There is good and bad news on the electricity front. This week’s frosty weather prompted the highest demand so far this winter on the ever-strained Eskom system, but a growing energy consciousness has saved the country from power outages.
The power crunch will remain a concern for Eskom for the next two years, but savings have exceeded expectations because of consumers being spurred on by Eskom incentives and rising costs.
The target for energy savings far exceeded last year’s with actual savings of 1422 gigawatt hours for the past financial year against an aim of 1051GWh.
Industry and mining in South Africa, the most energy-intensive country on the continent, made up more than 40% of Eskom’s electricity sales for the year to end March, according to the parastatal.
Eskom’s key customer division – those using more than 100GWhs each year – had about 146 customers accounting for 34% of Eskom electricity revenues.
In Eskom's results for the year ended June 2011, almost 60% of savings for evening peak demand was owed to reduced use in residential lighting alone.
There are 4.7-million residential customers of which 40% live in rural areas.
Residents pay almost double per unit of electricity than major power consuming companies do. According to a Greenpeace South Africa research report titled “The Eskom Factor: Power Politics and the Electricity Sector in South Africa”, mining and industry customers paid 36.2c a kilowatt-hour in 2011 and direct residential customers paid on average 66.4c/KWh.
Natasha Michael, the Democratic Alliance’s spokesperson for public enterprise, said the importance of attracting investment to South Africa needed to be considered, as well as all the jobs these key sectors create.
Since Eskom’s inception of an integrated demand management programme in 2004, the industrial and mining sector has realised total demand savings of 585 megawatt – equivalent to almost a whole power station unit, Eskom chief executive Brain Dames recently said. The mining sector alone has realised the bulk of these savings with 406MW. But it comes at a cost because Eskom has paid some of its biggest energy users to not use electricity.
R1.8-billion was expended on a power buy-back programme between March and May when a handful of large customers volunteered or agreed to shut down plants completely for two months or more.
“Approximately 1000MW were signed up under this programme,” Eskom spokesperson Hilary Joffe said. “Our conditions were that no jobs should be lost and customers should still be able to meet their commitments, so it only suited those customers who were in a position to do maintenance shutdowns anyway, or had low order books because of the commodity cycle.”
An ongoing demand-side management programme that compensates companies able to shut down their operations during peak times also helps to manage the power system when it is tight. Eskom has also implemented an energy conservation scheme, which sets energy allocations for the country’s 500 largest electricity users. This voluntary scheme may become mandatory. To date, 96 of Eskom’s 135 key industrial customers have been contracted.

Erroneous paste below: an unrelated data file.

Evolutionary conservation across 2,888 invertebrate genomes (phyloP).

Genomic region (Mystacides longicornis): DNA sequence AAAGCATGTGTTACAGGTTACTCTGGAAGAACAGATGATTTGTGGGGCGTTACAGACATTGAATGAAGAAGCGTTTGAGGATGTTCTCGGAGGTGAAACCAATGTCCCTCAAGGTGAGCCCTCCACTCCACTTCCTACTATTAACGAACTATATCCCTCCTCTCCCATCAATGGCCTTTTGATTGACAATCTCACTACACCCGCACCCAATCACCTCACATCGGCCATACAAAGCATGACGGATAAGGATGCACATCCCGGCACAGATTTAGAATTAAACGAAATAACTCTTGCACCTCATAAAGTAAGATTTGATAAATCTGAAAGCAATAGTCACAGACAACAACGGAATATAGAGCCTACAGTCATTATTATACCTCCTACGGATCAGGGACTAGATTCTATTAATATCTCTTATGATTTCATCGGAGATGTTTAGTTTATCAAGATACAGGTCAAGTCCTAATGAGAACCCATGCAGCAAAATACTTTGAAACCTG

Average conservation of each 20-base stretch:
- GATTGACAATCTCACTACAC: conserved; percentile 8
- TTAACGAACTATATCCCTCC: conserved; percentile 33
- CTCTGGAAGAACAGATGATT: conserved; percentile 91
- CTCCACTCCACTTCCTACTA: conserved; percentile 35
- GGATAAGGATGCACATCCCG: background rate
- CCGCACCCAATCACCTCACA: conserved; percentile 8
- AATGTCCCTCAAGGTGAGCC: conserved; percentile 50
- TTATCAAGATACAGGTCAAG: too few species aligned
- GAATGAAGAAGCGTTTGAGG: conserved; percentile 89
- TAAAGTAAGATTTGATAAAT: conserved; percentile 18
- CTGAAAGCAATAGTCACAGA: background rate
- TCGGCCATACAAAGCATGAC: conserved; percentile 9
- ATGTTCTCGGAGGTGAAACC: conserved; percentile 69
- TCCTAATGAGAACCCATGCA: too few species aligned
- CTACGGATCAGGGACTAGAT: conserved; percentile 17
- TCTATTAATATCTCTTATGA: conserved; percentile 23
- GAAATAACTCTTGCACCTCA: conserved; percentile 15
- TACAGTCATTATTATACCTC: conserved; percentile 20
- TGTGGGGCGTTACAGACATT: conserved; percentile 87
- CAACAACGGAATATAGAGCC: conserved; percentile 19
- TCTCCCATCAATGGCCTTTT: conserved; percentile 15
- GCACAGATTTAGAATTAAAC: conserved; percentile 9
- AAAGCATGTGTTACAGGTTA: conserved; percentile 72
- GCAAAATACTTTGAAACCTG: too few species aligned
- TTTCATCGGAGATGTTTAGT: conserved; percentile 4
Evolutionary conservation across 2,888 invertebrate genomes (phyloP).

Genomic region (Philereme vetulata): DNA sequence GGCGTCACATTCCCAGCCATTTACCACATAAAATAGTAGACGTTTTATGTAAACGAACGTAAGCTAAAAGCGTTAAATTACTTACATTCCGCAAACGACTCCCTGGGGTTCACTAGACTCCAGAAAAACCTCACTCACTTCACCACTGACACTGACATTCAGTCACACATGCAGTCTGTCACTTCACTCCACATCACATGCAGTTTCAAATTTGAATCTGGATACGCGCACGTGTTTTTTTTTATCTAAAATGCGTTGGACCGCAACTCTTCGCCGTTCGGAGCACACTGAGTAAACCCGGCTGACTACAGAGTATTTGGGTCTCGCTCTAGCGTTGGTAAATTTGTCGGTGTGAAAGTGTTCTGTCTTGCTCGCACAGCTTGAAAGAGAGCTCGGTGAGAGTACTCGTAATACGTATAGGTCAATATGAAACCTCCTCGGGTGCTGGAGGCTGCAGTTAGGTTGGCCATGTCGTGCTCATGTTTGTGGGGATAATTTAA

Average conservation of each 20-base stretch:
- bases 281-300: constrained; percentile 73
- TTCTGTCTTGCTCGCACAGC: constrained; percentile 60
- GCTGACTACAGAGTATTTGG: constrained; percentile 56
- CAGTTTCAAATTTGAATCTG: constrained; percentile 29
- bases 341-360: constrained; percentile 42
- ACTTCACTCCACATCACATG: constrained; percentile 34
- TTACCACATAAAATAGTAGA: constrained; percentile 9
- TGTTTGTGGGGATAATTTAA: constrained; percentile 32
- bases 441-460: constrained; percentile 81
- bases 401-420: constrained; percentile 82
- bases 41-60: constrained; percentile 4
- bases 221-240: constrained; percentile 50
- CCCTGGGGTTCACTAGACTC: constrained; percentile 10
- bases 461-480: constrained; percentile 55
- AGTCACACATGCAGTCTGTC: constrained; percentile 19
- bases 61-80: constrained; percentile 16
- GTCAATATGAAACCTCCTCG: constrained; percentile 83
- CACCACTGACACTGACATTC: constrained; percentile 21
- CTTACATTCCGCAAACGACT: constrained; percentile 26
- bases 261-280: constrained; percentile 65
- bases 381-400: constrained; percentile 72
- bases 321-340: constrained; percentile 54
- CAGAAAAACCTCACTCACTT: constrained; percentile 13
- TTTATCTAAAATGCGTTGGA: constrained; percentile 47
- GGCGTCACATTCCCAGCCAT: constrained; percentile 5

But Leon Louw, executive director at the Free Market Foundation, warned that this was not good news and Eskom’s incentives would cause economic growth to stagnate. “They are rewarding companies for not producing,” he said, adding that the companies that got the incentives would not necessarily contribute to job creation.
These incentives certainly come at a cost, but Eskom’s profits have nevertheless soared by 60% to R13.2-billion in the past financial year. “It’s almost entirely due to the massive tariff increases that South Africans have had to endure in the recent past,” Michael said.
Tariffs have increased in the past three years by 24.8%, 25.2% and 16.09%, respectively. Eskom will soon apply to the regulator for more tariff increases. It said it would heed the need for economic growth and job creation, but would seek to balance this with South Africa’s need for a financially viable and sustainable electricity industry.
“Electricity tariffs are not yet at cost-reflective levels. They must continue to migrate towards those levels so that they can cover the full cost of producing electricity, as well as support the investment in infrastructure needed to ensure a secure supply of electricity for South Africa,” said Joffe.
Despite the strained system, Eskom said there were no planned power outages at a national level.
“If there was a sudden big event which could not be managed even using all the available levers, we would have to resort to load-shedding,” Joffe said.
Eskom expects some relief by the end of 2013 when the first unit of the new Medupi Power Station starts delivering power to the grid.
CORRECTION: In the newspaper version of this story, it was not stated the results of Eskom's savings were taken for the year ended in June 2011. This has since been recitified.